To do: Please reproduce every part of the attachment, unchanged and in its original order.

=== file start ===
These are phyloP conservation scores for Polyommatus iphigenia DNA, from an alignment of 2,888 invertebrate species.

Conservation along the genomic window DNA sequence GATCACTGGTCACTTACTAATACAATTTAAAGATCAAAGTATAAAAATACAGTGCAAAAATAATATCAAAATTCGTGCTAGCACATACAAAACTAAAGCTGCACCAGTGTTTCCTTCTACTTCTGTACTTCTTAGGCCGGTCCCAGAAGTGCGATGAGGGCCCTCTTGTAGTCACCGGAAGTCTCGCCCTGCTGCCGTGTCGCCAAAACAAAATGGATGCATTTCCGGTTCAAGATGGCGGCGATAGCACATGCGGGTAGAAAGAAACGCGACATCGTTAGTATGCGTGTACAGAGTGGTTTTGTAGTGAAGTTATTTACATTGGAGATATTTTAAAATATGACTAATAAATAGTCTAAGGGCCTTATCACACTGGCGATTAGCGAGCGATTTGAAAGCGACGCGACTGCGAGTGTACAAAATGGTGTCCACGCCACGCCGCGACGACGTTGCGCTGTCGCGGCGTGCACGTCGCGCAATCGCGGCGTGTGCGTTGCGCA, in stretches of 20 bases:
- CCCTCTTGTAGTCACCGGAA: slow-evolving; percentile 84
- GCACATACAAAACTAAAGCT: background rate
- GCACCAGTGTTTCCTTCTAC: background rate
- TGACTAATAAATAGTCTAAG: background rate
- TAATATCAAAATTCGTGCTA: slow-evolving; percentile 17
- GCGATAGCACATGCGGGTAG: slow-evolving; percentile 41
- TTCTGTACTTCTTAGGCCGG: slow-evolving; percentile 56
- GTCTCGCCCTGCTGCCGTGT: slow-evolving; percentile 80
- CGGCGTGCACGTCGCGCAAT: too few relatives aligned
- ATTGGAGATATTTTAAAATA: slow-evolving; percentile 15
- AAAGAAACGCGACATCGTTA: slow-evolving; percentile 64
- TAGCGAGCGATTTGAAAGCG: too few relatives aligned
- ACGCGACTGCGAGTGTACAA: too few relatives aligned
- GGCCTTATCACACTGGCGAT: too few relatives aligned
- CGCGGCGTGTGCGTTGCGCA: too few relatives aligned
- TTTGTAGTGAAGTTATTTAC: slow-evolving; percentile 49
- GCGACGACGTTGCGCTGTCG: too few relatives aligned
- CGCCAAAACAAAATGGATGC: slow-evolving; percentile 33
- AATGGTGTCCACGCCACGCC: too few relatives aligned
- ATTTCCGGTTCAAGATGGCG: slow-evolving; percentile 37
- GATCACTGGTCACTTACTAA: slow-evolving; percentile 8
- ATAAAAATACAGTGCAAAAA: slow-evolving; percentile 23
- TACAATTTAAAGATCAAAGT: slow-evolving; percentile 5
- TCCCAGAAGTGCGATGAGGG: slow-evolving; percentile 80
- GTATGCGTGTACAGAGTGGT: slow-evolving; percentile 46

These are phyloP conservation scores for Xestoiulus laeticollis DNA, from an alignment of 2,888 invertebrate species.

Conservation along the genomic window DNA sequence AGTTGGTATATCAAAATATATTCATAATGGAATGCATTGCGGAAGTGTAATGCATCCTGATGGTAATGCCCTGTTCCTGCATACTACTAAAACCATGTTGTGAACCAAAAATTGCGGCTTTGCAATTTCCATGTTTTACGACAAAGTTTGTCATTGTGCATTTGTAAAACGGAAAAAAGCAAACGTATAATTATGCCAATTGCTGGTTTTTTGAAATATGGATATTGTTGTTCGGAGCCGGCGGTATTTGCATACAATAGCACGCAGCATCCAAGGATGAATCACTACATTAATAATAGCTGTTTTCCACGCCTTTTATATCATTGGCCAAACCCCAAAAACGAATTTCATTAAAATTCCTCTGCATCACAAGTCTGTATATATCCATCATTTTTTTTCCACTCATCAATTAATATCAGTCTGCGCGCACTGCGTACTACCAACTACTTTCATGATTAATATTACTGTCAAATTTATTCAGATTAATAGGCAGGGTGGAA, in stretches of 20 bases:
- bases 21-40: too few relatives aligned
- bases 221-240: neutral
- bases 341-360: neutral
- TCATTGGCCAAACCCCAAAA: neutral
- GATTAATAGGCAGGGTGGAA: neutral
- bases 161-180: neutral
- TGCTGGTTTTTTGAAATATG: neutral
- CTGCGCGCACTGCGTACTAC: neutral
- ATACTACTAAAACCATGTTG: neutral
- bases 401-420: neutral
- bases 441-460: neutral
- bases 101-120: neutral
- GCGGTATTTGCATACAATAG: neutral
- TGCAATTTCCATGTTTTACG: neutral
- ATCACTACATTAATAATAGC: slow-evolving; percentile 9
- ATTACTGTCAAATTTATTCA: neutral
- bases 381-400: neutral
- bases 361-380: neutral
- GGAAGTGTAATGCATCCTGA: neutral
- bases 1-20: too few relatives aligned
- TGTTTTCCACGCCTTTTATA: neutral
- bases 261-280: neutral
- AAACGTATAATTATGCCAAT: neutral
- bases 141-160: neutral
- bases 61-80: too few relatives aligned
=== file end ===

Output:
These are phyloP conservation scores for Polyommatus iphigenia DNA, from an alignment of 2,888 invertebrate species.

Conservation along the genomic window DNA sequence GATCACTGGTCACTTACTAATACAATTTAAAGATCAAAGTATAAAAATACAGTGCAAAAATAATATCAAAATTCGTGCTAGCACATACAAAACTAAAGCTGCACCAGTGTTTCCTTCTACTTCTGTACTTCTTAGGCCGGTCCCAGAAGTGCGATGAGGGCCCTCTTGTAGTCACCGGAAGTCTCGCCCTGCTGCCGTGTCGCCAAAACAAAATGGATGCATTTCCGGTTCAAGATGGCGGCGATAGCACATGCGGGTAGAAAGAAACGCGACATCGTTAGTATGCGTGTACAGAGTGGTTTTGTAGTGAAGTTATTTACATTGGAGATATTTTAAAATATGACTAATAAATAGTCTAAGGGCCTTATCACACTGGCGATTAGCGAGCGATTTGAAAGCGACGCGACTGCGAGTGTACAAAATGGTGTCCACGCCACGCCGCGACGACGTTGCGCTGTCGCGGCGTGCACGTCGCGCAATCGCGGCGTGTGCGTTGCGCA, in stretches of 20 bases:
- CCCTCTTGTAGTCACCGGAA: slow-evolving; percentile 84
- GCACATACAAAACTAAAGCT: background rate
- GCACCAGTGTTTCCTTCTAC: background rate
- TGACTAATAAATAGTCTAAG: background rate
- TAATATCAAAATTCGTGCTA: slow-evolving; percentile 17
- GCGATAGCACATGCGGGTAG: slow-evolving; percentile 41
- TTCTGTACTTCTTAGGCCGG: slow-evolving; percentile 56
- GTCTCGCCCTGCTGCCGTGT: slow-evolving; percentile 80
- CGGCGTGCACGTCGCGCAAT: too few relatives aligned
- ATTGGAGATATTTTAAAATA: slow-evolving; percentile 15
- AAAGAAACGCGACATCGTTA: slow-evolving; percentile 64
- TAGCGAGCGATTTGAAAGCG: too few relatives aligned
- ACGCGACTGCGAGTGTACAA: too few relatives aligned
- GGCCTTATCACACTGGCGAT: too few relatives aligned
- CGCGGCGTGTGCGTTGCGCA: too few relatives aligned
- TTTGTAGTGAAGTTATTTAC: slow-evolving; percentile 49
- GCGACGACGTTGCGCTGTCG: too few relatives aligned
- CGCCAAAACAAAATGGATGC: slow-evolving; percentile 33
- AATGGTGTCCACGCCACGCC: too few relatives aligned
- ATTTCCGGTTCAAGATGGCG: slow-evolving; percentile 37
- GATCACTGGTCACTTACTAA: slow-evolving; percentile 8
- ATAAAAATACAGTGCAAAAA: slow-evolving; percentile 23
- TACAATTTAAAGATCAAAGT: slow-evolving; percentile 5
- TCCCAGAAGTGCGATGAGGG: slow-evolving; percentile 80
- GTATGCGTGTACAGAGTGGT: slow-evolving; percentile 46

These are phyloP conservation scores for Xestoiulus laeticollis DNA, from an alignment of 2,888 invertebrate species.

Conservation along the genomic window DNA sequence AGTTGGTATATCAAAATATATTCATAATGGAATGCATTGCGGAAGTGTAATGCATCCTGATGGTAATGCCCTGTTCCTGCATACTACTAAAACCATGTTGTGAACCAAAAATTGCGGCTTTGCAATTTCCATGTTTTACGACAAAGTTTGTCATTGTGCATTTGTAAAACGGAAAAAAGCAAACGTATAATTATGCCAATTGCTGGTTTTTTGAAATATGGATATTGTTGTTCGGAGCCGGCGGTATTTGCATACAATAGCACGCAGCATCCAAGGATGAATCACTACATTAATAATAGCTGTTTTCCACGCCTTTTATATCATTGGCCAAACCCCAAAAACGAATTTCATTAAAATTCCTCTGCATCACAAGTCTGTATATATCCATCATTTTTTTTCCACTCATCAATTAATATCAGTCTGCGCGCACTGCGTACTACCAACTACTTTCATGATTAATATTACTGTCAAATTTATTCAGATTAATAGGCAGGGTGGAA, in stretches of 20 bases:
- bases 21-40: too few relatives aligned
- bases 221-240: neutral
- bases 341-360: neutral
- TCATTGGCCAAACCCCAAAA: neutral
- GATTAATAGGCAGGGTGGAA: neutral
- bases 161-180: neutral
- TGCTGGTTTTTTGAAATATG: neutral
- CTGCGCGCACTGCGTACTAC: neutral
- ATACTACTAAAACCATGTTG: neutral
- bases 401-420: neutral
- bases 441-460: neutral
- bases 101-120: neutral
- GCGGTATTTGCATACAATAG: neutral
- TGCAATTTCCATGTTTTACG: neutral
- ATCACTACATTAATAATAGC: slow-evolving; percentile 9
- ATTACTGTCAAATTTATTCA: neutral
- bases 381-400: neutral
- bases 361-380: neutral
- GGAAGTGTAATGCATCCTGA: neutral
- bases 1-20: too few relatives aligned
- TGTTTTCCACGCCTTTTATA: neutral
- bases 261-280: neutral
- AAACGTATAATTATGCCAAT: neutral
- bases 141-160: neutral
- bases 61-80: too few relatives aligned